The Las Vegas Strip has been dark and deserted for over six weeks after the casinos shut down due to the global coronavirus pandemic. Their closures have been devastating to the local economy, which is based mostly on tourism. Now, the casinos are making plans on when to reopen and they're trying to figure out what that looks like in the era of social distancing.
The Venetian laid out its plan, which includes installing temperature scanners at all entrances and having around two-dozen medical technicians on staff at all times.
To help facilitate social distancing inside the casino, they will move slot machines farther apart and cap seats at table games to three people. Customers will be allowed to wear masks and gloves, though masks that obscure the entire face will not be permitted. The hotel will also provide all guests with a mask, sanitizer, disinfecting wipes, and gloves.
Wynn Resorts said that will be taking similar measures when they reopen. MGM has not released their plan but told KVVU they "are working with health experts on a comprehensive plan."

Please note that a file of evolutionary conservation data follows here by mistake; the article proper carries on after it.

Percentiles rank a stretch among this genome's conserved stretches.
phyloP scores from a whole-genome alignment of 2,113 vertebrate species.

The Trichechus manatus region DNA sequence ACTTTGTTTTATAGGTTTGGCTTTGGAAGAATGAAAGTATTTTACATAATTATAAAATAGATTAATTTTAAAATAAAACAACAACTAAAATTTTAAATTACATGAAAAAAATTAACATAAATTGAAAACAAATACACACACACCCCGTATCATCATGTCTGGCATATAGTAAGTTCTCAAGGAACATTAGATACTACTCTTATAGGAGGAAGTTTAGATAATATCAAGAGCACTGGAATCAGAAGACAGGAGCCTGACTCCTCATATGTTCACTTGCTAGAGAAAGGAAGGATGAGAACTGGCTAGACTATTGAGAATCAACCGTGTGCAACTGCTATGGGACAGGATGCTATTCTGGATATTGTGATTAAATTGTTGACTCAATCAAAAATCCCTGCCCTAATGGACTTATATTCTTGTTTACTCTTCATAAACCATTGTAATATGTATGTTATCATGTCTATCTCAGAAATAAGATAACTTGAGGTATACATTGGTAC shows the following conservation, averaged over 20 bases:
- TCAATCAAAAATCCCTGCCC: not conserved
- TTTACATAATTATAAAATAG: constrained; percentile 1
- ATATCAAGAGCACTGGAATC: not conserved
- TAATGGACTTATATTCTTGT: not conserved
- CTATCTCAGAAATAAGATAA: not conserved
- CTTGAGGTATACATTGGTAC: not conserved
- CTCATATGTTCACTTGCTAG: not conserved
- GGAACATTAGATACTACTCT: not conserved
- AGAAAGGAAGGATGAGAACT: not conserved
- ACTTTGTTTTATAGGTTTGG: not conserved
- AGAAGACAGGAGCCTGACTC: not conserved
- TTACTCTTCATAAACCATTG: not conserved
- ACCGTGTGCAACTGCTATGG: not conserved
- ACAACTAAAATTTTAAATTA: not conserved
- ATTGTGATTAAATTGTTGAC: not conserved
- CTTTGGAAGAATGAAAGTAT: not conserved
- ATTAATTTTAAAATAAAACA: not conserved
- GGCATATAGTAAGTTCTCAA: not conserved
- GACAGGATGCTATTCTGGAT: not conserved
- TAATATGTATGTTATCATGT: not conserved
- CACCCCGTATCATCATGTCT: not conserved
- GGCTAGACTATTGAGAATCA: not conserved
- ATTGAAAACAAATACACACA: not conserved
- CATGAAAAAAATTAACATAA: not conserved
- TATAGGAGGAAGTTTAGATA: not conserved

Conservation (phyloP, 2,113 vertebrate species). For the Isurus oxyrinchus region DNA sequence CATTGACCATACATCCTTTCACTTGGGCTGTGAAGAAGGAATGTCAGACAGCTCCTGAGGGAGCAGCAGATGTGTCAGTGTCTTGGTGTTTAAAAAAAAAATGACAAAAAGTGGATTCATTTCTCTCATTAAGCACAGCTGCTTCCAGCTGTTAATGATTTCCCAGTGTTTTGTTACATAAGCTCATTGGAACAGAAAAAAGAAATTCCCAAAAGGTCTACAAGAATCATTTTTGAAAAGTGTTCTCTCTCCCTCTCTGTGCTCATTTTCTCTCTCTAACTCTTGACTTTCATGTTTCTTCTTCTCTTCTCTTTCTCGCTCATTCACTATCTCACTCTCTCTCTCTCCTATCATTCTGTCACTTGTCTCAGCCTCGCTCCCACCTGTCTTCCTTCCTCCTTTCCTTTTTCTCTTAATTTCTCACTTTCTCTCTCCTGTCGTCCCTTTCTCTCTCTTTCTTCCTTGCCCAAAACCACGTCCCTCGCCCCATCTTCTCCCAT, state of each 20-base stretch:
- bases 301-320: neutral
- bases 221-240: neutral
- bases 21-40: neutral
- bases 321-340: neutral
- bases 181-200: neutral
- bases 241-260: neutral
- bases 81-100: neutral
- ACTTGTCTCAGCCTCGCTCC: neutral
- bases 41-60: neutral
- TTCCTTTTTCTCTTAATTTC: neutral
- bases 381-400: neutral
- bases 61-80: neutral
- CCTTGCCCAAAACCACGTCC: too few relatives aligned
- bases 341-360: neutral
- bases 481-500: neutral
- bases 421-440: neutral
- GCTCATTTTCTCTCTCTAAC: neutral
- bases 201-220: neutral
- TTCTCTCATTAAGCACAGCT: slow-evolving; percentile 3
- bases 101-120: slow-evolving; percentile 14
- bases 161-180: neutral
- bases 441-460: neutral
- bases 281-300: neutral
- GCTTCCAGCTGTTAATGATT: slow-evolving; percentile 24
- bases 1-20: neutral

The Nevada Gaming Control Board issued a six-page memo laying out some of the steps casinos will need to take before they can reopen. The memo mostly deals with financial issues, while allowing for the casinos to open their resorts in different phases.
While the casinos are preparing to reopen, it is unknown when state officials will give the approval. A stay at home order is set to expire on April 30, but Governor Steve Sisolak said he plans to extend it into May.
Wynn Resorts believes a realistic date is Memorial Day weekend. Responding to a question from President Donald Trump about when the casinos can reopen, Wynn Resorts CEO Matt Maddox suggested May 25 as a target date. He cautioned that the state must meet specific benchmarks before casinos can reopen.
"Let's start phase one," Maddox said. "Golf course[s], tennis courts, small restaurants, small retails, nail salons, etc., with social distancing in place. Judge the benchmarks that we've prepared. We've prepared three benchmarks based on disease growth, ICU capacity, and testing positivity rate. We're going to have them out there in public every day."
"If we're inside those benchmarks in three weeks, then on Memorial Day, I would hope we're open," he added.
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